MLB.com and Baseball America ranked Jones as the 16th and 22nd best prospect in the draft class, respectively. Keith Law (subs. req’d) is not as high on him. He had him 57th. The Yankees pick 18th and 62nd. It’s worth noting Virginia pitchers have a poor track in pro ball. Recent high picks like Nathan Kirby (40th overall in 2015), Nick Howard (19th in 2014), Branden Kline (65th in 2012), and Danny Hultzen (2nd in 2011) all got hurt and/or saw their performance take a big step back after leaving Virginia. That doesn’t mean Jones is doomed to fail, but that track record could scare some teams away.

Even on a hometown discount, passing on Robinson Cano was the smart move for the Yankees


The Yankees are now in year three of the post-Robinson Cano era. The team has lacked a dominant offensive force since Cano left and it’s been painfully obvious at times. It wasn’t until this season that the Yankees finally found a long-term replacement at second base in Starlin Castro too. We all knew losing Robbie was going hurt. It wasn’t a surprise.

Based on everything we heard at the time, Cano would have taken a discount to remain with the Yankees, but not a big one. He wanted to get paid and that was his right. The Yankees maxed their offer out at seven years and $175M before the Mariners blew them out of the water at ten years and $240M. How could Cano say no to that? Seattle made the decision easy.

A friend of Cano’s told Mark Feinsand that Robbie was willing to take a larger discount than originally reported to remain in New York, however. The friend says Cano would have taken an eight-year deal at $200M, which is the Yankees’ final offer plus one additional year at the same average annual value. This is second hand information, it’s not coming directly from Cano, so take it with a grain of salt.

This news about Cano’s willingness to take a larger than reported discount doesn’t really change anything. He’s still a Mariner and the Yankees can’t have a do-over. I wouldn’t say the report raises some questions, but it does spark some thought. Three things immediately jumped to mind when I read what Cano’s friend told Feinsand.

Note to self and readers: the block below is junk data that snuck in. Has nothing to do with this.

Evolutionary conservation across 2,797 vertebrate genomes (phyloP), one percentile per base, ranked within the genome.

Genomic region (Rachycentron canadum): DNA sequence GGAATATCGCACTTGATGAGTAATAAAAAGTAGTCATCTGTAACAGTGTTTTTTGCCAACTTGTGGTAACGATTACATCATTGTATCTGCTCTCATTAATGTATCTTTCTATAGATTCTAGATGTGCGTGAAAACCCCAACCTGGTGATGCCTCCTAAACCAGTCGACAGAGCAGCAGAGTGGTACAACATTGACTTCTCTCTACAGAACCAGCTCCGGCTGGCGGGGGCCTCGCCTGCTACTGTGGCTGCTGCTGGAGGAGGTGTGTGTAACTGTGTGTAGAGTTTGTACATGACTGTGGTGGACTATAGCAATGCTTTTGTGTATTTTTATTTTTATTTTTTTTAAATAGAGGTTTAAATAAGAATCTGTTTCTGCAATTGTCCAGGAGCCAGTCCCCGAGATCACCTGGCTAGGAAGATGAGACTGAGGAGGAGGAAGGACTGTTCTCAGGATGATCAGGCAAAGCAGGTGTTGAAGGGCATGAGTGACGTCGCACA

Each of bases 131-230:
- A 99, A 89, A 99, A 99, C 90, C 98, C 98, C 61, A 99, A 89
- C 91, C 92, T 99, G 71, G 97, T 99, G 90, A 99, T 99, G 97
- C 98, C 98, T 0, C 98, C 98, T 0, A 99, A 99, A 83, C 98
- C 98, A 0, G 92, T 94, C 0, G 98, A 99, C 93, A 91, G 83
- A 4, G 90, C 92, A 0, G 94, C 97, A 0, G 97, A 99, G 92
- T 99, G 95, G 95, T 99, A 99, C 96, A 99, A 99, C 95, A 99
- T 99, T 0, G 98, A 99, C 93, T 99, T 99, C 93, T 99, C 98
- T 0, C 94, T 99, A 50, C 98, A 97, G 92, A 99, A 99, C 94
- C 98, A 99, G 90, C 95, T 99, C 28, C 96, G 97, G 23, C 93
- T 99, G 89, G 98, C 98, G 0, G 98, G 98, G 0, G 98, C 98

1. Leaving $40M on the table would have been, uh, bold. I have a hard time believing Cano would have really taken $200M from the Yankees over $240M from the Mariners. This isn’t Andrew Miller turning down an extra $4M from the Astros to sign with the Yankees. We’re talking about $40M. Hey, Robbie had already made a lot of money at that point of his career, so maybe he really would have turned down an extra $40M (!) to stay in New York. It just seems so very unlikely, right? How does anyone turn down that much money? The MLBPA would have crushed Cano too. They would have been so pissed. I don’t doubt Feinsand’s reporting. I doubt Cano’s friend. This one doesn’t pass the sniff test.

2. Even at that price, passing on Cano was smart. Okay, so let’s say Cano really would have come back on an eight-year deal at $200M. Does that mean it would have been a good idea? Only if the goal was to get better value than the deal he took from the Mariners. We’re still talking about a player who had just turned 31 and averaged 160 games a year at a physically demanding position. The wear and tear could not be ignored.

Cano was truly great for the Yankees from 2009-13. The Yankees wouldn’t be getting 2009-13 Cano though. They would have been signing 2014-21 Cano, the guy who unquestionably would have been on the downside of his career. Robbie is having an excellent season to date (155 wRC+) but last season the Mariners got a scare when he put up a 116 wRC+ and barely resembled the Cano from the last half-decade. A contract of that size means you end up holding your breath an awful lot.

That 2013 season was a big wake up call for the Yankees. Mark Teixeira‘s wrist gave out, CC Sabathia‘s performance collapsed, and Alex Rodriguez‘s (other) hip gave out. The huge money contracts all started to go bad at once. Cano was great, but so were Teixeira and Sabathia and A-Rod once upon a time. Even at the “discount” rate of eight years and $200M, the Yankees were smart to not want pay big money through Cano’s decline years.

3. The problem wasn’t letting Cano walk, it was replacing him with Ellsbury. The Yankees essentially signed Jacoby Ellsbury to replace Cano, and that was bad. Now they’re going to end up paying big for someone’s decline years anyway. I know Ellsbury has been hitting well these last few weeks, but overall, his time in pinstripes has been largely forgettable. Give the Yankees a truth serum and I’m sure they’d tell you they’d like a do-over.

If given the choice between Ellsbury at seven years and $153M and Cano at eight years and $200M, give me Cano each and every time. I’d rather see the Yankees pony up for the elite homegrown player. Letting Robbie walk was a smart move long-term. The problem is the Yankees signed Ellsbury to replace him, so they still wound up with an expensive player heading into his mid-30s, except this one isn’t as good as the guy they had. The Yankees wanted to get back into contention in 2014 though, so when Cano walked, they pounced on Ellsbury. Blah.